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choosing a resistor value

Discussion in 'General Electronics Discussion' started by mikgol, Apr 13, 2016.

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  1. mikgol

    mikgol

    87
    1
    Jul 6, 2013
    Hey electronics guru's,

    I want to detect water level with an arduino by feeding 5v through the water and reading the voltage through an analog pin.

    I want to avoid electrolysis as much as possible - how can I find the max resistor value I can use which will allow me to detect water but not pass too much current through the water?

    I've been looking through tutorials and sometimes a 10k resistor is used, sometimes no resistor, so I'm not sure what to do.

    The electrodes are stainless steel and it's in drinking water - electrolysis corrodes stainless steel to make a toxic chemical, so I want to avoid poisoning my animals :)
     
  2. Kiwi

    Kiwi

    330
    78
    Jan 28, 2013
    What about a plastic float switch?
    Ebay has heaps of different types.
    Depending on what you want the switch to do, you could possibly not need the Arduino.
     
    duke37 likes this.
  3. duke37

    duke37

    5,364
    769
    Jan 9, 2011
    What about an ultrasonic distance module?
    What about a capacitive probe?
    What about a platinum electrode?:)
     
  4. Herschel Peeler

    Herschel Peeler

    401
    65
    Feb 21, 2016
    Why do you need an Arduino? Are you going to monitor this level over time? If you just want to know there is water no smarts are necessary.
     
  5. Anon_LG

    Anon_LG

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    117
    Jun 24, 2014
    Or a graphite electrodes, if platinum is a little outside of your budget.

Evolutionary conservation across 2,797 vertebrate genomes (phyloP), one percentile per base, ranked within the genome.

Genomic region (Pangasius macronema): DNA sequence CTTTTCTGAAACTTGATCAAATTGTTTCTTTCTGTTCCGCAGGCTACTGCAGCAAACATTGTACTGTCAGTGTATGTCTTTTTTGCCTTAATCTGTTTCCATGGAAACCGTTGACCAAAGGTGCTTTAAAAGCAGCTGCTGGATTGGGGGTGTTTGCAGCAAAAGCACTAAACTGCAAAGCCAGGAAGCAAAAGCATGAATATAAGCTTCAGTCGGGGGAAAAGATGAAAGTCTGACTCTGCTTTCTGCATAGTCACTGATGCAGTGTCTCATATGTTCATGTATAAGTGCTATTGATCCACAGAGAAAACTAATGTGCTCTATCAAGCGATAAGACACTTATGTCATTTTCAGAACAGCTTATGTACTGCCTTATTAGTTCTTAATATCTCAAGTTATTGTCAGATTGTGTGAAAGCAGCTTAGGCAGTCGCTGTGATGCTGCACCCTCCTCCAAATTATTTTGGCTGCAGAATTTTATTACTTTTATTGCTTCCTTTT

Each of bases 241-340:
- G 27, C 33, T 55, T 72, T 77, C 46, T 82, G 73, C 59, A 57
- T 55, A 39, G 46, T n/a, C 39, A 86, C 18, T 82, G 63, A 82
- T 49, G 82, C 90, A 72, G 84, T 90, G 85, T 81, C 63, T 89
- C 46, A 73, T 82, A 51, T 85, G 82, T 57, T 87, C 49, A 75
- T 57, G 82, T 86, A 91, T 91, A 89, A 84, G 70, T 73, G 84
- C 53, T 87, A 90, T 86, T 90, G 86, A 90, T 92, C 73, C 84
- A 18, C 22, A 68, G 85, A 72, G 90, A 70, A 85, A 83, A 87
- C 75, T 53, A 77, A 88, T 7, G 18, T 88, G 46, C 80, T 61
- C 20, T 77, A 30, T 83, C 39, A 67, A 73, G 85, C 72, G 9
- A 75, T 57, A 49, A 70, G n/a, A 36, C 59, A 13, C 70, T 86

6. mikgol

    mikgol

    87
    1
    Jul 6, 2013
    Cheers for the replies guys. I started out making a float solution, but decided on a non-moving solution because the float would sometimes get jammed, and was taking up too much space in the dog bowl.

    As it's for a dog I want to use "food grade" materials (not sure what kind of chemicals a float would slowly release into the water) so I decided on food grade stainless steel.

    I also want 2 probes - one to detect "full" and one to detect "empty" (i.e. if water level goes lower than the bottom probe) - so I can't accomplish this with an ultrasound sensor (which is a shame, as I'm sure sound waves are "food grade").

    So, I guess I'll have to figure out what resistor to use with trial and error. I appreciate all the ideas and input, thanks guys
     
  7. flippineck

    flippineck

    269
    9
    Sep 8, 2013
    Could you place the dog bowl on some kind of plinth containing the sensor out of a set of kitchen scales, and use the arduino to look at the weight in grammes?
     
  8. mikgol

    mikgol

    87
    1
    Jul 6, 2013
    Yep I guess that would work too, a good idea but I want to eventually make a product so I think that solution would be too expensive compared to electrodes
     
  9. flippineck

    flippineck

    269
    9
    Sep 8, 2013
    Another possible sensor arrangement based on refraction

    http://sciencelearn.org.nz/Contexts/Light-and-Sight/Sci-Media/Images/Refraction-of-light-in-water